Johnson v. State

Annotate this Case

436 N.E.2d 796 (1982)

Roosevelt JOHNSON, Appellant, v. STATE of Indiana, Appellee.

No. 1280S458.

Supreme Court of Indiana.

July 1, 1982.

*797 Steven A. Johnson, Merrillville, for appellant.

Linley E. Pearson, Atty. Gen., Palmer K. Ward, Deputy Atty. Gen., Elizabeth L. Phifer, Research Asst., Indianapolis, for appellee.

DeBRULER, Justice.

The defendant-appellant, Roosevelt Johnson, was convicted of robbery, a class A felony, Ind. Code § 35-42-5-1, and was sentenced to a prison term of thirty-five years. This appeal follows the denial of the defendant's motion to correct errors, and raises two issues:

1. Whether the court erred in permitting, over objection, the prosecutor's comment in final argument, "the State's evidence is not shaken."

2. Whether the court erred in allowing the prosecutor's remark, "[t]his type of activity we cannot accept in this community."


In his brief, the defendant points to two occasions when, he claims, the State improperly commented upon his failure to testify in his own behalf, in violation of the privilege against self-incrimination guaranteed by the Fifth Amendment to the Constitution of the United States, and in violation of Ind. Code § 35-1-31-3 (repealed effective September 1, 1982), which provides in pertinent part:

"[I]f the defendant do [sic] not testify, his failure to do so shall not be commented upon or referred to in the argument of the cause, nor commented upon, referred to, or in any manner considered by the jury trying the same; and it shall be the duty of the court, in such case, in its charge, to instruct the jury as to their [sic] duty under the provisions of this section."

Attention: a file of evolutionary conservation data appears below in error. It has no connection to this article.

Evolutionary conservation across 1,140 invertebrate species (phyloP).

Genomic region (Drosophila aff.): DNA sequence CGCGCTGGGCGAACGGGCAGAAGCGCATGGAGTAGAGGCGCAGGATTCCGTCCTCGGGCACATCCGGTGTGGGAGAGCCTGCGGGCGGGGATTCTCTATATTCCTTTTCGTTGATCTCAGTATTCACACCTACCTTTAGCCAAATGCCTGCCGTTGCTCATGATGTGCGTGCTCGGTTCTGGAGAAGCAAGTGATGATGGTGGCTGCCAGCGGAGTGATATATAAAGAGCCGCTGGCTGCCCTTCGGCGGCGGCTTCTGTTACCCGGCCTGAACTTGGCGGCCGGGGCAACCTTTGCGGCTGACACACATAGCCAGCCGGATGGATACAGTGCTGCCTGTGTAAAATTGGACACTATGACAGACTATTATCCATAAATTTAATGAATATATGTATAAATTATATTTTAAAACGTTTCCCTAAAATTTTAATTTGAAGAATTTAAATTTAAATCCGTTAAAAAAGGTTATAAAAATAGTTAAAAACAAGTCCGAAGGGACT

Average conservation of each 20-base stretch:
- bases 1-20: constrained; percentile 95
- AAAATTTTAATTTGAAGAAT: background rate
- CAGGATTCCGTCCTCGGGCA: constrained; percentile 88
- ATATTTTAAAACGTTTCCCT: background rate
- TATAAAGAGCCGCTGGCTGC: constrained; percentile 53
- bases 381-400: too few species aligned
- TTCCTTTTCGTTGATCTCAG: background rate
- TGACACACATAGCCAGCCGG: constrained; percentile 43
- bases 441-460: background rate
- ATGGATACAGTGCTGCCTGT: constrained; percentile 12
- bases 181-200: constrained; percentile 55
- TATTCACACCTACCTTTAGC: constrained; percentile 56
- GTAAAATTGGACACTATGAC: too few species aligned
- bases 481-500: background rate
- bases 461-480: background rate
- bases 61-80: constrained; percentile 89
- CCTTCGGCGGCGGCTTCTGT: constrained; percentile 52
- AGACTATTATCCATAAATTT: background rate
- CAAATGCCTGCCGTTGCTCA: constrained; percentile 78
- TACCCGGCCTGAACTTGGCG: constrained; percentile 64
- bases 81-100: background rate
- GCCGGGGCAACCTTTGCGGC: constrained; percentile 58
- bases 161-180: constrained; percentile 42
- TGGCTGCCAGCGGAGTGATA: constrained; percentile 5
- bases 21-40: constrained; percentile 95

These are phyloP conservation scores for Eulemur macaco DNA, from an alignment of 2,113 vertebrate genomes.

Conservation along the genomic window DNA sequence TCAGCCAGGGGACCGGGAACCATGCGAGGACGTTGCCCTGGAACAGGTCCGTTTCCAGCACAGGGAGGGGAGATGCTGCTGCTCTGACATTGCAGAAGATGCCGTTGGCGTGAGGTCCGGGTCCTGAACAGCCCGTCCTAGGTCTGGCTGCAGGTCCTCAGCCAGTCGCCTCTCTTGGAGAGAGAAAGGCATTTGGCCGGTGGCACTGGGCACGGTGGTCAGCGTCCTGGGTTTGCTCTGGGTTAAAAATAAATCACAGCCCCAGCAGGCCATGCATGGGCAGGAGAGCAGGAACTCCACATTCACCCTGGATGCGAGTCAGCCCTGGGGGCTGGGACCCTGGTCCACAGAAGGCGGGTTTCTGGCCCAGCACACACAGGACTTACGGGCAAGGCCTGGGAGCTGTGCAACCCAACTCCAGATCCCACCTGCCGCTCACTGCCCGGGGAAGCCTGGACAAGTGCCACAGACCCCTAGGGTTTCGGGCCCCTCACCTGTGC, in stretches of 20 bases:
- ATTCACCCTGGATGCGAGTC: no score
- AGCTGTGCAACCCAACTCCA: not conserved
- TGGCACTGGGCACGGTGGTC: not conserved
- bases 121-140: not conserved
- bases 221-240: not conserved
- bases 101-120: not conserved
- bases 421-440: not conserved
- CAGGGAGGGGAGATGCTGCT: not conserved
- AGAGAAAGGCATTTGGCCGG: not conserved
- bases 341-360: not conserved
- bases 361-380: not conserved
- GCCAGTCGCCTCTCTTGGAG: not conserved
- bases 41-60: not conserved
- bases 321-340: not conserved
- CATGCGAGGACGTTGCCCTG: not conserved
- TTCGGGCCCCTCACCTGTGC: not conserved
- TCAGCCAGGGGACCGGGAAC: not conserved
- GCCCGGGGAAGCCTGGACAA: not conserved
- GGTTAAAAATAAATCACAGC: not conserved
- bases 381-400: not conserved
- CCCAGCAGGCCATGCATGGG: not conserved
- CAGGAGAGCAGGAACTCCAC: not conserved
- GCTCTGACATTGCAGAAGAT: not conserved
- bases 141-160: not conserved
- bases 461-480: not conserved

Either comment, standing alone, would constitute reversible error, he contends. The propriety of one comment, however, is not available for review because the defendant failed to object to it. Holt v. State, (1980) Ind., 408 N.E.2d 538. The other comment was, "the State's evidence was not shaken." The defense objected on Fifth Amendment grounds only. The defendant also claims that the comment evidenced prosecutorial misconduct, although no argument is presented on this issue.

The defendant relies on this Court's holding in Rowley v. State, (1972) 259 Ind. 209, 285 N.E.2d 646, that a remark by a prosecutor that "there had not been one bit of evidence from the witness stand that indicated that the defendant was not guilty," was an impermissible comment, at least when the trial court failed to admonish the jury promptly. The Court in Rowley adopted the rule of Williams v. Wainwright, 416 F.2d 1042 (5th Cir.1969), that

"a comment by a prosecuting attorney, directly or indirectly, which is subject to interpretation by a jury as a comment upon failure of a defendant to testify has been strictly regarded as an impingement on the substantial right of the defendant." 416 F.2d at 1043.

We do not view the remark as one subject to interpretation by a jury as a comment upon the failure of the defendant to testify. Rather, the remark unambiguously refers to the failure of the defense to undermine the State's witnesses' testimony upon cross-examination.

The court did not err in overruling the objection.